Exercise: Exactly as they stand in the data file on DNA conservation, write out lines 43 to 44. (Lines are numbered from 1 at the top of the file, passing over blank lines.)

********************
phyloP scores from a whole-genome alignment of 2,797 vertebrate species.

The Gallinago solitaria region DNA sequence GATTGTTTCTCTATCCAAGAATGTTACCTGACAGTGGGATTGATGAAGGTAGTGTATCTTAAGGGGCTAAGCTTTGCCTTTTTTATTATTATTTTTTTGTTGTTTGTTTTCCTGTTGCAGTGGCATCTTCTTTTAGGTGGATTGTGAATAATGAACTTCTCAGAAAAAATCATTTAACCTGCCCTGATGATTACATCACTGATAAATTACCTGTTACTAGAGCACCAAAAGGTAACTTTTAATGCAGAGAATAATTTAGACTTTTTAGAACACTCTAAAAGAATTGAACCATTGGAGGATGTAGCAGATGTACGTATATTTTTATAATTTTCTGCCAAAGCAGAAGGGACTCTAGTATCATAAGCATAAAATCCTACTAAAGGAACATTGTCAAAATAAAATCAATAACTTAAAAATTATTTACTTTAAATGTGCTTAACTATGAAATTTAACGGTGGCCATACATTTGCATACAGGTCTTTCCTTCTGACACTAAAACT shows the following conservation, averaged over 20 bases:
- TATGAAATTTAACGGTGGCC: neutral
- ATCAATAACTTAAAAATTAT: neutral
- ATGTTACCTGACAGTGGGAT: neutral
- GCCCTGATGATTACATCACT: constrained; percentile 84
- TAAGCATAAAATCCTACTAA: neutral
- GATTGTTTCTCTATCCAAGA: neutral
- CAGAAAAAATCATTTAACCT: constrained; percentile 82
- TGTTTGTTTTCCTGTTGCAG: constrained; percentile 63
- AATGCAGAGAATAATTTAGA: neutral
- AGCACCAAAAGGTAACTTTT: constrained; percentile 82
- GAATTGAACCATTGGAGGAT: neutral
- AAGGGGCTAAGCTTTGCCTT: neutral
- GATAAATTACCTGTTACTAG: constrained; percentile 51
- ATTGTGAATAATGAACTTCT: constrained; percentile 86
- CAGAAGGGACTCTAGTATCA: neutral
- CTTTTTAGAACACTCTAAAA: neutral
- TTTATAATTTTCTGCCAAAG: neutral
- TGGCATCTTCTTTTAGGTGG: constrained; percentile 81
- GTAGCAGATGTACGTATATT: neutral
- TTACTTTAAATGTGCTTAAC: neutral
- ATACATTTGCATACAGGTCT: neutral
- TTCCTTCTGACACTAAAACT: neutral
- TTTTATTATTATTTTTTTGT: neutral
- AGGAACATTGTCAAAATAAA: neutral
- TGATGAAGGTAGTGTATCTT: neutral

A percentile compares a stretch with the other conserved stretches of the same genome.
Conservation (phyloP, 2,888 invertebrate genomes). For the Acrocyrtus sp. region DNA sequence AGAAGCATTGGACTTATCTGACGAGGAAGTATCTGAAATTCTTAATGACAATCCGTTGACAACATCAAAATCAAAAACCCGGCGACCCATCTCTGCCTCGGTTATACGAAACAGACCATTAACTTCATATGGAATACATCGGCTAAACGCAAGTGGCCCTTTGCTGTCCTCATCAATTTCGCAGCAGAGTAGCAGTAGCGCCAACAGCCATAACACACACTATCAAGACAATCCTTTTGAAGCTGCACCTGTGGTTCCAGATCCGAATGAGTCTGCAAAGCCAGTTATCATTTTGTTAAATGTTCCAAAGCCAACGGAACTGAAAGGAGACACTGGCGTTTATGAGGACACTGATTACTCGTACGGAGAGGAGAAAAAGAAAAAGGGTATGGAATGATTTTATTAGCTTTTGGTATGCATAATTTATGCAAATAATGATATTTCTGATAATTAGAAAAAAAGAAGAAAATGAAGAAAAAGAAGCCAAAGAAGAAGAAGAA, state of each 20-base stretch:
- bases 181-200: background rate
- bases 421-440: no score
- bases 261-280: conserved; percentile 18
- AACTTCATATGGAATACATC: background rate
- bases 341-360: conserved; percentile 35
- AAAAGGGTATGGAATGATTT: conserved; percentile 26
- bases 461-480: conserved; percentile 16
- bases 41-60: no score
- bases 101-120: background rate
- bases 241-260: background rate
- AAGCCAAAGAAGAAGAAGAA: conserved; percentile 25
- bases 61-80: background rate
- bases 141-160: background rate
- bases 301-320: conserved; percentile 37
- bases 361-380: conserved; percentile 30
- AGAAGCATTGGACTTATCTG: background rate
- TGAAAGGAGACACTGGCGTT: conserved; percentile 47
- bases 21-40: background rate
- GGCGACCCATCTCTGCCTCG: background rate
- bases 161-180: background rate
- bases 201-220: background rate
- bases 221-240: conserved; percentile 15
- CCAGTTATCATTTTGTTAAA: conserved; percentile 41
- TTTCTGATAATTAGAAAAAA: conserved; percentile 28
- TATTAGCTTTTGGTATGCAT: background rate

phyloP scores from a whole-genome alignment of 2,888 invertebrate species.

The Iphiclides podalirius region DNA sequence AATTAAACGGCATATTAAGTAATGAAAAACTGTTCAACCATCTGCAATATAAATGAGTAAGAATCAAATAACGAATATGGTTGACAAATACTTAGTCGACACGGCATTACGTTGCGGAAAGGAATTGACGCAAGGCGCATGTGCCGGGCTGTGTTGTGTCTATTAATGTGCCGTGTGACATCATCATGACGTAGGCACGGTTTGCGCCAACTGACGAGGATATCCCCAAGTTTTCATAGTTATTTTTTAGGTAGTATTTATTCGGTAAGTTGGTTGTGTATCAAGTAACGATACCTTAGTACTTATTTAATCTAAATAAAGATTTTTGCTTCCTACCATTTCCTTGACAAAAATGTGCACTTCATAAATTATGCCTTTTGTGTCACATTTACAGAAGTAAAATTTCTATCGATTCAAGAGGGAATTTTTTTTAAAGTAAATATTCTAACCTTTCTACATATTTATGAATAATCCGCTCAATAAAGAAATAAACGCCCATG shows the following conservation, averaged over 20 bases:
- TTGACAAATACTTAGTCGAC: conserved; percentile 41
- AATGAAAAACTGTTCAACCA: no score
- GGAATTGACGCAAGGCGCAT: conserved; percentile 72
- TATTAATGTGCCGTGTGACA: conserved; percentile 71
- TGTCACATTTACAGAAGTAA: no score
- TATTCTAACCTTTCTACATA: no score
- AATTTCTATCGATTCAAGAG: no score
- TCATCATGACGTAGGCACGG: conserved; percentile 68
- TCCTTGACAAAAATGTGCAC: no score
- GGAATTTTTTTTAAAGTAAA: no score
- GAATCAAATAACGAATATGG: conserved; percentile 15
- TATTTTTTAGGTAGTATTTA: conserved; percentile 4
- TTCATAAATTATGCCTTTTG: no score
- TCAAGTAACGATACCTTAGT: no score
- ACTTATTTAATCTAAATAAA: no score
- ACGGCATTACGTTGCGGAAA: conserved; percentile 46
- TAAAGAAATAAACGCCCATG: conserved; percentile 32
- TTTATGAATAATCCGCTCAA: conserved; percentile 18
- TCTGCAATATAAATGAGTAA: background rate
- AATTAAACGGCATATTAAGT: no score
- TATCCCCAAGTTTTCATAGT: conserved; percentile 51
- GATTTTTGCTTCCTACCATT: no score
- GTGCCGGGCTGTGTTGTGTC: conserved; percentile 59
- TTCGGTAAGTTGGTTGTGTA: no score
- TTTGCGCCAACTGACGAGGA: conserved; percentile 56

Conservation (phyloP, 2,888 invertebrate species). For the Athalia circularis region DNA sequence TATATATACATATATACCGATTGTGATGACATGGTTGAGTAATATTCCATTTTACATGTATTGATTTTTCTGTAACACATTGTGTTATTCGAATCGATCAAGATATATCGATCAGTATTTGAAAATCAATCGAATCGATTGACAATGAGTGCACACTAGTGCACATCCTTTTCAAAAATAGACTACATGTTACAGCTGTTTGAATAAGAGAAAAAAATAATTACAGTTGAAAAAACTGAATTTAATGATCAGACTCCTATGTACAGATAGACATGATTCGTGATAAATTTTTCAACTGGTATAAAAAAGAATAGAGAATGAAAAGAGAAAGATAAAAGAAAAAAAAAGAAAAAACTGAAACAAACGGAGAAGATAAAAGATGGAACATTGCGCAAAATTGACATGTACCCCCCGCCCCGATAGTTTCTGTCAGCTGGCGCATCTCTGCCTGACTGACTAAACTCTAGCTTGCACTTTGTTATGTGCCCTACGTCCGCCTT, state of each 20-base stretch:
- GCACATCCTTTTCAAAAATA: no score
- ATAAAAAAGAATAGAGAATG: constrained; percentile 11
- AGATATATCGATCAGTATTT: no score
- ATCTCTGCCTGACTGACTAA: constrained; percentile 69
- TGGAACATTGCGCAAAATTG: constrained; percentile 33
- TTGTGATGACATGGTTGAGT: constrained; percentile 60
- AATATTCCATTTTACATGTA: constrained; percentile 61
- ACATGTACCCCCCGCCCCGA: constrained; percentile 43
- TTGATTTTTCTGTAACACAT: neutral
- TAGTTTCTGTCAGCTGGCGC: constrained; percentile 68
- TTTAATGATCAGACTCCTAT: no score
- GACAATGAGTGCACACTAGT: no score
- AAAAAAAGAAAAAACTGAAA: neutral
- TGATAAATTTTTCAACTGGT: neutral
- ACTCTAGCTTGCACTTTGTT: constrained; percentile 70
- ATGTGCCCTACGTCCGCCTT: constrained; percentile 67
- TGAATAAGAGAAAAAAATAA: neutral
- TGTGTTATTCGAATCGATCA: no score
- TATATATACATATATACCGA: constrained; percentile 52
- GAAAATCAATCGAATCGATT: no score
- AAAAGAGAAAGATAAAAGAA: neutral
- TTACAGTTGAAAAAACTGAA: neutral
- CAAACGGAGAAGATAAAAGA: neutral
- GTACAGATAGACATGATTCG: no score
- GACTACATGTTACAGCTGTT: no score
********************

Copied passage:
- bases 301-320: conserved; percentile 37
- bases 361-380: conserved; percentile 30